There are a number of images that go hand-in-hand with anyone’s idea of a antebellum plantation. Some of that has been influenced by movies like Gone With The Wind, others inspired by places that still exist and have been preserved. One of these places boasts a stunning picture of oaks lining a carriage lane up to the front of the “Big House”. I’m speaking, of course, of Oak Alley in Vacherie Louisiana.
Jacques Thélesphore (JT) Roman first purchased the estate that would become Oak Alley in 1836. The house and its acres (called arpents) were already there and ready for his use as a sugar plantation, along with fifty-seven enslaved men and women who were bound to the property. The estate was previously owned by JT’s brother, Valcour Aimé, and before that their father, Jacques Etienne Roman. By this time in Louisiana history, second and third generation sugarcane planters were taking on the lucrative business of harvesting and processing “white gold”. The Roman family was no exception. Not only did JT renovate the sugar mill and buy up more land to plant on, he built his own house and tore down the modest establishment his father had built.
The “Big House” is fashioned in a Greek Revival style, like many plantations in the antebellum south. It’s believed that JT employed the help of George Swainey, but also his father-in-law, Gilbert Joseph Pilié, a noted architect who mainly worked in New Orleans. 28 Tuscan columns encircle the structure and hold up the roof. Unlike some homes, the capital of the columns are not as ornate (think the Corinthian style), but simple and understated, towering 25 feet high. The exterior walls range from 20-25 inches thick, explaining why the home has survived so many hurricanes and the wear of time. Some remodeling had been done to the interior by later owners after the Civil War, such as moving the stairs from a back corner of the house to the center hall, closer to the common style of like homes. The parlor, once upstairs, has been brought downstairs. One of the few original pieces to the home is the punkha, a massive wooden fan suspended from the ceiling above the dining table. During meals and dinner parties, a young slave would operate the fan using an attached cord that ran to the other side of the room. He or she would stand there all night, pulling the cord to operate the fan and keep flies away from the sumptuous meals. This artifact illustrates the divide between wealth, status, and freedom that existed at Oak Alley, as well as everywhere else in the antebellum south. It’s estimated that over 100 slaves were employed in building the “Big House” and it took three years to complete, as they had to stop production to work in the fields for the appointed season in the year.
The grounds at Oak Alley are expansive and have been carefully maintained to this day. The most awe-inspiring feature is the alley of live oak trees, or “allée”. The landscaping design of the allée originated in France during the 18th century upon the grounds of Versailles. Allées could be made with just about anything from shrubs, pillars, fountains, etc. The reason JT decided on live oaks was because six pairs (12 trees) were already on the property when he took possession, but they did not extend the full length of the avenue from the front of his new house to the new road that ran along the river. To make it more visually appealing, he planted eight more pairs (making 28 total) of one-year oaks. The task of moving these massive oaks (even yearlings) was a delicate and time consuming ordeal, one which was – again – carried out by the enslaved.
Two structures that would have flanked the “Big House” were the garconierres. I detail these in other posts, but they were essentially bachelor pads for the family’s older sons. Most families had them stay in a built-on apartment to the main house or in a designated room in the attic, but after a while, the garconierres became a symbol of wealth, status, and an architectural “must have” for the wealthy. JT had one son, Henri, who never used the two garconierres at Oak Alley. Through archeological finds, it’s believed that the domestic slaves took up residence in these buildings, which made sense as they needed to be closer to the family as opposed to the field hands or other enslaved laborers on the plantation.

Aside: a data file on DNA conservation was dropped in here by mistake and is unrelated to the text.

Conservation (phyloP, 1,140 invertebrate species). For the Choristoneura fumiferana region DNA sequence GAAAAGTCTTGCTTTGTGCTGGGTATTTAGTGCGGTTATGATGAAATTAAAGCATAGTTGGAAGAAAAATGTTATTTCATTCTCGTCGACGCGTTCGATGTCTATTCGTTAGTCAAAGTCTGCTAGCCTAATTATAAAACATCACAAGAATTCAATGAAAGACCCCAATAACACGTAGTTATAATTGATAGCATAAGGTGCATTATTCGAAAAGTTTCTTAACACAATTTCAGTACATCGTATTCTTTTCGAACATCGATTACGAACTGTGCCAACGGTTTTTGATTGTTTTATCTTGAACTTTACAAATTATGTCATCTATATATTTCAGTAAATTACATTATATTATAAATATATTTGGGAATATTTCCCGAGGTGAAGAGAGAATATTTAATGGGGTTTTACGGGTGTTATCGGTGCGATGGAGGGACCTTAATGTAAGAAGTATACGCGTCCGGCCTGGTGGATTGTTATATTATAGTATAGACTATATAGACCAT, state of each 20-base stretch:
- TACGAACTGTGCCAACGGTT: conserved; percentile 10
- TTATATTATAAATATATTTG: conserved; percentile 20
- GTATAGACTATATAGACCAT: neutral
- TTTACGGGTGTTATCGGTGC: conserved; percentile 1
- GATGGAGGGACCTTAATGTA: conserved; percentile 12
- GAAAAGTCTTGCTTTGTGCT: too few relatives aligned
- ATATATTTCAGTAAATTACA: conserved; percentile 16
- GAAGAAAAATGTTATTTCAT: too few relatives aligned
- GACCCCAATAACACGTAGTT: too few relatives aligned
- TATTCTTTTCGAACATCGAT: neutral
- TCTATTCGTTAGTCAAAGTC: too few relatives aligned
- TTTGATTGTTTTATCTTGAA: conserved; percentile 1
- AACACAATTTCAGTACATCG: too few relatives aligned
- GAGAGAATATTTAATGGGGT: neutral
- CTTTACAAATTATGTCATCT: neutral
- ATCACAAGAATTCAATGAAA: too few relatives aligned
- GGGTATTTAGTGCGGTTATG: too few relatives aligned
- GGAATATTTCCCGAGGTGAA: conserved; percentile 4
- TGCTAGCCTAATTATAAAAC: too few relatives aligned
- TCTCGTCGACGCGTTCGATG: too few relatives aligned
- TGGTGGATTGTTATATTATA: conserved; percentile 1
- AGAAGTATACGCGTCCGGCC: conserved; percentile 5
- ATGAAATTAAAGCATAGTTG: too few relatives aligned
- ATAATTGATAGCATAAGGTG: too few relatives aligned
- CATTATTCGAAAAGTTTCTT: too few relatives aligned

At the height of Oak Alley’s splendor, 20, double-family slave cabins stood on the property. Unlike some plantations, the structures were built closer to the “Big House”. This was an older setup, as newer homes had their cabins situated far and away from the main home, out of sight and out of mind from the elite and their guests. These cabins continued to be used by the 100-someodd slaves on the plantation until the end of the Civil War, when they were still inhabited, but by former slaves who were now earning a “wage” for their labor. Immigrants were also employed in the later 19th century, mostly Italian or Irish from New Orleans. In the 1930s, these cabins were demolished to make way for newer housing for the workers and their families. In 2013, six have been rebuilt to interpret the lives and struggles of the enslaved of Oak Alley.
Two gardens are situated behind the garconierres at Oak Alley. One is a recreation of a design created by JT’s gardener, an enslaved man by the name of Antoine. He would have also been in charge of the kitchen garden, the allée of oaks, and the small fruit orchard on the property. But these “pleasure gardens” were the pride of any elite family, and there was often rivalries between the planters over whose garden was the most elaborate and exotic. Plants and flowers from foreign lands were brought into New Orleans and then purchased for these plantations. Though the layout of the garden was JT’s, the maintenance and survival of them depended on Antoine. Apart from the gardens, JT also grafted the first commercially viable pecan at Oak Alley in the early 1840s. The second garden is a revival of Josephine Stewart, the last owner of Oak Alley before it was opened for tours and historical preservation. Her love of roses and historic romanticism is evident in her design.
JT Roman, his family, and Miss Josephine were not the only ones to own Oak Alley. Nor was it always called “Oak Alley”. 14 owners left their mark on the estate in the last 250 years. It began with the Roman patriarch, Jacques Etienne Roman, claiming six parcels of land in 1790, which he progressively cleared and claimed “by habitation”. It wasn’t until 1809 that he and his wife, Louise Patin finally moved to the area and transitioned from cattle ranches to sugar planters. Roman would die two years later and leave his holdings to his five sons. JT worked as an overseer for his mother’s plantation. The property later known as Oak Alley (Section 253 or Section 7) was gifted to Louise’s daughter Josephine and her new husband, Valcour Aime. This, along with a transfer of slaves to work the land, helped to get him a head start on his own sugar plantation.